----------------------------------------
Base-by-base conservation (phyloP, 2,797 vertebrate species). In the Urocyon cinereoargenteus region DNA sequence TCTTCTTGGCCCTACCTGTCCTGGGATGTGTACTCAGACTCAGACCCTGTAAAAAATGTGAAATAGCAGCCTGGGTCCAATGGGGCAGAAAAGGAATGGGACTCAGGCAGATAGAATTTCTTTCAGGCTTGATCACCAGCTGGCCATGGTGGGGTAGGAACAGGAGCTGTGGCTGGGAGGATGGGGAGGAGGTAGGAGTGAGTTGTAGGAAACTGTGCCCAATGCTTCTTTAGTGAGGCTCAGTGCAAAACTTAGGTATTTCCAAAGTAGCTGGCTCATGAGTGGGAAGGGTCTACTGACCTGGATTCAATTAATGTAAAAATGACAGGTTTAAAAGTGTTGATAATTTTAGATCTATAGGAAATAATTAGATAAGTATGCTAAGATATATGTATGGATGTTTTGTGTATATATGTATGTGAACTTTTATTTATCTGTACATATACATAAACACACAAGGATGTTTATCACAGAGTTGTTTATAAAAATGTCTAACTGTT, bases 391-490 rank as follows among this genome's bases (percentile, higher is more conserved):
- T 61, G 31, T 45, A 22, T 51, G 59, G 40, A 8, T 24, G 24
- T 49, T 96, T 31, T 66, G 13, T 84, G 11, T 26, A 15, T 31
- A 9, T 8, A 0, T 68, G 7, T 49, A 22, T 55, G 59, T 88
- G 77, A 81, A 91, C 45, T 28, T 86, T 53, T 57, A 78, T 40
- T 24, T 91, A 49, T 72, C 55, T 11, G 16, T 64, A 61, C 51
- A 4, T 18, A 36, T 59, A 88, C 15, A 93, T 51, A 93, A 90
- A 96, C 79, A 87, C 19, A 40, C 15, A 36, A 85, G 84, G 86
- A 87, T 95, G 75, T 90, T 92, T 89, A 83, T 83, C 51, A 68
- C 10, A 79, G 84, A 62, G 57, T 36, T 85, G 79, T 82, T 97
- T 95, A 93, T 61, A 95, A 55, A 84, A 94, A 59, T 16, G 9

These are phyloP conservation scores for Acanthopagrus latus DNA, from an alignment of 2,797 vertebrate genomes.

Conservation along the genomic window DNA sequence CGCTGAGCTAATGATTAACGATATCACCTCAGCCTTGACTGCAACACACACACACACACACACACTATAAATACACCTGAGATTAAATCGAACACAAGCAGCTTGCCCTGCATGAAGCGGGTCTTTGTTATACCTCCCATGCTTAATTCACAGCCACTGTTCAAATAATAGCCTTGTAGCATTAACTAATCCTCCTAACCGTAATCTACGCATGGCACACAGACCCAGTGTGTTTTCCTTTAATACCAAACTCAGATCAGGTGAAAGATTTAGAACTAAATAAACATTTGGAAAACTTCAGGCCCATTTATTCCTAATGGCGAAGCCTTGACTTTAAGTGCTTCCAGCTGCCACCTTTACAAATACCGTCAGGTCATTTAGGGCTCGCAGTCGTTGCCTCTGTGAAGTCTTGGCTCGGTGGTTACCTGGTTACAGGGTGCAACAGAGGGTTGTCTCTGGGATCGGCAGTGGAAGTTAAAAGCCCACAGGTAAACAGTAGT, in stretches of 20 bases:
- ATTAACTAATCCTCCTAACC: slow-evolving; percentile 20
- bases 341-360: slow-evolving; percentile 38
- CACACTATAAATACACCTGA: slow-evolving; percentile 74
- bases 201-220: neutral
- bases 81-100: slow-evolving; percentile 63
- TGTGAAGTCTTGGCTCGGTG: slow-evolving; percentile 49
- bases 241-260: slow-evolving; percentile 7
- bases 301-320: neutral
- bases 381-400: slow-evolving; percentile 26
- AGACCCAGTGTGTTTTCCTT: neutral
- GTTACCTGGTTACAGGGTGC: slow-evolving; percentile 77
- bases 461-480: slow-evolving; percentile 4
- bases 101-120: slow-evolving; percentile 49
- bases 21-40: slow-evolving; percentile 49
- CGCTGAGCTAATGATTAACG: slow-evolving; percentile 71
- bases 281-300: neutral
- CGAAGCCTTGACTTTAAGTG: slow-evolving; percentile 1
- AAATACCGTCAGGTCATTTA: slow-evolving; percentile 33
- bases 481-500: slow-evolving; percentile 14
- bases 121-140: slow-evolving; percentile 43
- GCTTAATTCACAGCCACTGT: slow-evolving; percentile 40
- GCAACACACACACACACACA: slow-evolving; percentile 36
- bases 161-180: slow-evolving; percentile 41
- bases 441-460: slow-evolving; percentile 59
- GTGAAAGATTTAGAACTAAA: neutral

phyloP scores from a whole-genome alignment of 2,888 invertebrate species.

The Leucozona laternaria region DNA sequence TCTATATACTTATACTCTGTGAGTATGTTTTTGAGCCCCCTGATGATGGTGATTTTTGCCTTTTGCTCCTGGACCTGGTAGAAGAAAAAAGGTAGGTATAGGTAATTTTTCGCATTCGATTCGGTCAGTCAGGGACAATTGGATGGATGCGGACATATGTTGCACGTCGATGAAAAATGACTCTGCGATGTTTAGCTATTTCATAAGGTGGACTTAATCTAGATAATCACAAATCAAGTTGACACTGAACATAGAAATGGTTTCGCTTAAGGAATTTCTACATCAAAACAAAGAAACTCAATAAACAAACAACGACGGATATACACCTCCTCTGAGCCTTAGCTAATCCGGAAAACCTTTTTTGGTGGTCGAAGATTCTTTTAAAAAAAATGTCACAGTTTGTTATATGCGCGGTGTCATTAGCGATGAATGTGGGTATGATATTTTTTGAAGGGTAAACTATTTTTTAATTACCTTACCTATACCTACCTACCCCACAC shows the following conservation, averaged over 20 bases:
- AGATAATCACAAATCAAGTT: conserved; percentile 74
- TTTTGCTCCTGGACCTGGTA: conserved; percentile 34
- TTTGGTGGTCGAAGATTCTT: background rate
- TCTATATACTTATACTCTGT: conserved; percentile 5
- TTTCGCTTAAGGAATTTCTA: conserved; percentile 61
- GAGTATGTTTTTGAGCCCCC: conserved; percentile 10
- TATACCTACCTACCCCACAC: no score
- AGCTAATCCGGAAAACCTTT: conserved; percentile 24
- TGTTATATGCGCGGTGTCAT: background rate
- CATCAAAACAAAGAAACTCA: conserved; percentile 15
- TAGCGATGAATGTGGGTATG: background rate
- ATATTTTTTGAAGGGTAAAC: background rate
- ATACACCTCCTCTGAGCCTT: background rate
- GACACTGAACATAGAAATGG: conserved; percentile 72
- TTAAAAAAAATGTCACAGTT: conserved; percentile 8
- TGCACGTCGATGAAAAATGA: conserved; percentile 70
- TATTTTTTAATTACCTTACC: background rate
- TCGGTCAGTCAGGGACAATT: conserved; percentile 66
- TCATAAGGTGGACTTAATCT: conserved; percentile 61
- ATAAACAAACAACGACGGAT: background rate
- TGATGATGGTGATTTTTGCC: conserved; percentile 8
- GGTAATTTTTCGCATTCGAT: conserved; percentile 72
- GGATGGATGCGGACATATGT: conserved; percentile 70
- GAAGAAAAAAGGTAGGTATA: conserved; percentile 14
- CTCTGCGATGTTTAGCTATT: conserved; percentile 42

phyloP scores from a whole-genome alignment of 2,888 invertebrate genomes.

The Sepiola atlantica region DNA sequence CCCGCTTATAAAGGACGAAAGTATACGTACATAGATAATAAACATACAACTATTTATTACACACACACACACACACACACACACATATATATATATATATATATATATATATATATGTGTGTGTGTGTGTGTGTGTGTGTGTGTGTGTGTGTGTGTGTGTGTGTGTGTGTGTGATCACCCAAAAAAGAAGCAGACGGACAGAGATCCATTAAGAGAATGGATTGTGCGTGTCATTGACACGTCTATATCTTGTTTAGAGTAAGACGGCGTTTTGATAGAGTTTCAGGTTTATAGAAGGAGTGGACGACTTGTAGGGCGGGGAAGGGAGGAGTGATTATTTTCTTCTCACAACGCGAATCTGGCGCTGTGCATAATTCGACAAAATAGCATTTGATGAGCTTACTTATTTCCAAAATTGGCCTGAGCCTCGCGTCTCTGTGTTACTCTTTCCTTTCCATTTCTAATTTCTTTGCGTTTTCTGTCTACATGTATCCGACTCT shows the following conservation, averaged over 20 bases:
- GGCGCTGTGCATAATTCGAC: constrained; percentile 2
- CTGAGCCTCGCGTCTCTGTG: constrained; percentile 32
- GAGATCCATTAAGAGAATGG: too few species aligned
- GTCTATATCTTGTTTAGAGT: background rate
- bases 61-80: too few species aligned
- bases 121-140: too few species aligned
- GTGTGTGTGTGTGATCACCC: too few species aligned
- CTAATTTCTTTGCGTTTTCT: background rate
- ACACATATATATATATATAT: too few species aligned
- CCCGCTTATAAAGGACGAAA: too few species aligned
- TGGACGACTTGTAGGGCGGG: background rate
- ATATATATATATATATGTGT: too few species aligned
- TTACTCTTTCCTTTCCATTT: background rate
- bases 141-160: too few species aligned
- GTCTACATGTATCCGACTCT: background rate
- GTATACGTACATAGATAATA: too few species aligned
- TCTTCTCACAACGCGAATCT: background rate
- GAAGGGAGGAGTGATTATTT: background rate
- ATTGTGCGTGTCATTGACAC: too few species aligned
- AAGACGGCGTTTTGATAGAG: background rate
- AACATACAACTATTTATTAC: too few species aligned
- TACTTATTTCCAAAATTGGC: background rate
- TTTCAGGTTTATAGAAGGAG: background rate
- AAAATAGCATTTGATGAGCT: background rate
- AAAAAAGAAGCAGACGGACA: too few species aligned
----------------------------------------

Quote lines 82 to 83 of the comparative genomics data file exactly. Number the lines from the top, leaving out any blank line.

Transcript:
- GTCTACATGTATCCGACTCT: background rate
- GTATACGTACATAGATAATA: too few species aligned